Bill Seeks to Regulate Sober Houses, but on a Voluntary Basis

In some Delray Beach neighborhoods, politicians say one in four homes might be sober houses.
In some Delray Beach neighborhoods, politicians say one in four homes might be sober houses.

When Republican state Rep. Bill Hager walks around his district in Delray Beach, he says it's not a rare occurrence to see fights, drug transactions, and even mattresses getting thrown out of windows. And he blames sober houses for blighting the quality of life in the trendy beachside city.

“The incidents involving sober homes are most intense in my district, where one out of every four homes is a sober home,” Hager tells New Times.

And with little regulation surrounding sober homes, there aren't many ways to clean it up. In fact, nobody even knows how many sober homes there really are because nobody's keeping track of them. But that might change with the passage of a new bill designed to put a little order in what many perceive as an out-of-control industry.

Hager, along with Democratic state Sen. Jeff Clemens from Lake Worth, sponsored the bill and got it passed unanimously. If signed into law by the governor, the bill will do two things: require sober house proprietors to undergo background checks, and require that they follow a “good neighbor” policy and meet necessary safety codes, including fire and occupancy.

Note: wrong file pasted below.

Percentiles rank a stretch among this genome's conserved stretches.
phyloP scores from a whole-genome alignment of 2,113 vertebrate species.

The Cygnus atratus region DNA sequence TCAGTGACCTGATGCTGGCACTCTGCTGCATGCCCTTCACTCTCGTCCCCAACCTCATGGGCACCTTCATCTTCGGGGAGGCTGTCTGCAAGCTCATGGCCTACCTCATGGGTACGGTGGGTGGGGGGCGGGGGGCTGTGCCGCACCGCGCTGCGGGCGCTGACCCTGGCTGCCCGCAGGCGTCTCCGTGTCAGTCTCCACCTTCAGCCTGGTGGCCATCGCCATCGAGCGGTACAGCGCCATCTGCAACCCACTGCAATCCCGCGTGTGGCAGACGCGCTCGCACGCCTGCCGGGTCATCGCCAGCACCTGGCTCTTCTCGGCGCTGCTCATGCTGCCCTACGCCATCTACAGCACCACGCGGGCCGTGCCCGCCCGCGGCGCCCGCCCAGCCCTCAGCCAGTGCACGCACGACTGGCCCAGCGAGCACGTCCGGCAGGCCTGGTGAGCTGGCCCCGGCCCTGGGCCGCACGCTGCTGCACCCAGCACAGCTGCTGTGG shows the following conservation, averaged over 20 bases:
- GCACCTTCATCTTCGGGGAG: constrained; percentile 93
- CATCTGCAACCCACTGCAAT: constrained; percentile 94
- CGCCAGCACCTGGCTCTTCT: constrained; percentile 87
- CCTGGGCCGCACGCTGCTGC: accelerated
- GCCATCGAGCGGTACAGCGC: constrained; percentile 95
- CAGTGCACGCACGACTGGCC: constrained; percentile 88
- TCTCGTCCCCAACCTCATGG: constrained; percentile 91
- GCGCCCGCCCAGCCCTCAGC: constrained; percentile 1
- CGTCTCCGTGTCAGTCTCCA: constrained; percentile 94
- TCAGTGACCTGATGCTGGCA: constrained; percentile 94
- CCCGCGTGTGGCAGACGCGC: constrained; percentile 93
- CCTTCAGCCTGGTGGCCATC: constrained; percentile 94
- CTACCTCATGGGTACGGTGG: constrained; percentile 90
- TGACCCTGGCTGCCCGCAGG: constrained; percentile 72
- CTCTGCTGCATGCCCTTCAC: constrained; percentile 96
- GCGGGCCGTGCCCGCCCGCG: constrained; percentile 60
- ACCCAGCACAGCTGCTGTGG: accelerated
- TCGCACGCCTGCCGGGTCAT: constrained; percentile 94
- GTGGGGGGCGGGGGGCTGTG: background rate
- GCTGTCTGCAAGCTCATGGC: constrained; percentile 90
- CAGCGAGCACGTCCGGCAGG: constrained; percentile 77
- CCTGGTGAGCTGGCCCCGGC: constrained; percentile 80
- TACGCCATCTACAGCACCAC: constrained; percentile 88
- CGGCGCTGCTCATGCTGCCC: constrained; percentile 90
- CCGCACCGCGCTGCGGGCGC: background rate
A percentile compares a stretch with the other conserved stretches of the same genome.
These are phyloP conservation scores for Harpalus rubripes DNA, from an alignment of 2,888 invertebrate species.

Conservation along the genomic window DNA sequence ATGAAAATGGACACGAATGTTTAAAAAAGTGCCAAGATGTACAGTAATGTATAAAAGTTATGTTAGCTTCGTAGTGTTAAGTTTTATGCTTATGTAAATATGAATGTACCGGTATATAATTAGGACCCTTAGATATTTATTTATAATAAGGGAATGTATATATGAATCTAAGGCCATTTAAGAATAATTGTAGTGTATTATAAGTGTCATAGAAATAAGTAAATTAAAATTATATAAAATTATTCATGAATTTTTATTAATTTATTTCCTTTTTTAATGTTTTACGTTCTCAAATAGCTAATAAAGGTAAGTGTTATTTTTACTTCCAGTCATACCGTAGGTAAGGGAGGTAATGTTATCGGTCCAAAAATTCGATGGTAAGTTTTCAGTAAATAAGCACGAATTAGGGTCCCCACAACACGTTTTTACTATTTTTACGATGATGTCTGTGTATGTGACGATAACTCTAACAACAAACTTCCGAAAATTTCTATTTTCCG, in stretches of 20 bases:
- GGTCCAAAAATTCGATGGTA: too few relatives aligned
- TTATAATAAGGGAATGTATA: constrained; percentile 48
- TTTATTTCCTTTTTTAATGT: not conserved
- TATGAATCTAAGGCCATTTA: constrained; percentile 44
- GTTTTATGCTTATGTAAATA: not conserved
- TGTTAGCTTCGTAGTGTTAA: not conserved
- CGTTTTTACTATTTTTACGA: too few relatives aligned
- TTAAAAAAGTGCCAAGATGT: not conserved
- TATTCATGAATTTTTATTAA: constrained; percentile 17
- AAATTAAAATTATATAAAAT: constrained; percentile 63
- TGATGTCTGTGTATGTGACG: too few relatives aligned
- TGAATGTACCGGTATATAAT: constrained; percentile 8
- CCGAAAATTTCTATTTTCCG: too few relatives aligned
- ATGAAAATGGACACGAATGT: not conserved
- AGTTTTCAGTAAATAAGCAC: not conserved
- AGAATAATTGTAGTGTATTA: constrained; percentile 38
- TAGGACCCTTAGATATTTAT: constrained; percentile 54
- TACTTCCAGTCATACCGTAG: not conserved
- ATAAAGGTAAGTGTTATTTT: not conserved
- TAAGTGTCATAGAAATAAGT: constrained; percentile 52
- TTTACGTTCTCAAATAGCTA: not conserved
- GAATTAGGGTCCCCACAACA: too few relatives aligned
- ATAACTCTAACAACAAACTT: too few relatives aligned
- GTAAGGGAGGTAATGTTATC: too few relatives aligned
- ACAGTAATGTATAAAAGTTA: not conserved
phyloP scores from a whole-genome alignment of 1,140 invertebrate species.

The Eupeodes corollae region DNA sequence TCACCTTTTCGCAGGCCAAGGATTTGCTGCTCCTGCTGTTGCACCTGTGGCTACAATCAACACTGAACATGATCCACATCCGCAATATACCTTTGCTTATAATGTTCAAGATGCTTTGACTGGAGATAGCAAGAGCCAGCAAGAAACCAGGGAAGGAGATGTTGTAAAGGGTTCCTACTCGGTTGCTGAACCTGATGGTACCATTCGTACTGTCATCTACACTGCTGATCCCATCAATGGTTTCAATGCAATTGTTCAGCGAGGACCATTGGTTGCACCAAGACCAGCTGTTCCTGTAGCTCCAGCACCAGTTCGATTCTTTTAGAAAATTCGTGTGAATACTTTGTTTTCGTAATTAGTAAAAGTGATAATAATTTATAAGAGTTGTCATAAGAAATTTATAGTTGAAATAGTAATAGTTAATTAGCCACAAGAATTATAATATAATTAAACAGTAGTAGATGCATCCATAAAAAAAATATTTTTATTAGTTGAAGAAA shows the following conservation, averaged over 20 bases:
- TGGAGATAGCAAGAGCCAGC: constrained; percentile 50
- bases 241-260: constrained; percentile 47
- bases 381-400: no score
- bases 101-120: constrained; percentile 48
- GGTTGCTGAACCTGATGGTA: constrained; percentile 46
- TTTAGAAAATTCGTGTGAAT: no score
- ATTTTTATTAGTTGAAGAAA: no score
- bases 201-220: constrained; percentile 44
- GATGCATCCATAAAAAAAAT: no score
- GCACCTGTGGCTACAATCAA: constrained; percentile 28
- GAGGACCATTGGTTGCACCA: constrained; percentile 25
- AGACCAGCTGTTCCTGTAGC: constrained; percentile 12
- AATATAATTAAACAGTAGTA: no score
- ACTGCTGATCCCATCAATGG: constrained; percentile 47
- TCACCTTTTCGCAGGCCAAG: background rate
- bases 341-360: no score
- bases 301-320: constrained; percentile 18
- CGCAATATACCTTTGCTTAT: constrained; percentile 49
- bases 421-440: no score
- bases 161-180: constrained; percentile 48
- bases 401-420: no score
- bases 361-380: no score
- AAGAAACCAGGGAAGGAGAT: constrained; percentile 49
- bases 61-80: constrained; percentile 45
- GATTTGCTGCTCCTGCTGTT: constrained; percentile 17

But there's a catch: The entire system is voluntary, meaning not a single sober home will be required to participate.

Hager says the law had to be voluntary or else it could have been considered housing discrimination against drug addicts.

“We had to weave our way through the federal law,” Hager says. “The Americans with Disability Act and American Housing Act both say that if you inject yourself with heroin of your own volition and become addicted, you are then disabled. And as someone who is disabled, you can't be discriminated against. And that means in housing as well.”

Still, the state rep says he believes 85 percent of sober houses will sign up because that's about how many receive state funds.

“Any program that takes in state funding has to be certified as a sober home,” Hager says. “That's the carrot and stick.”

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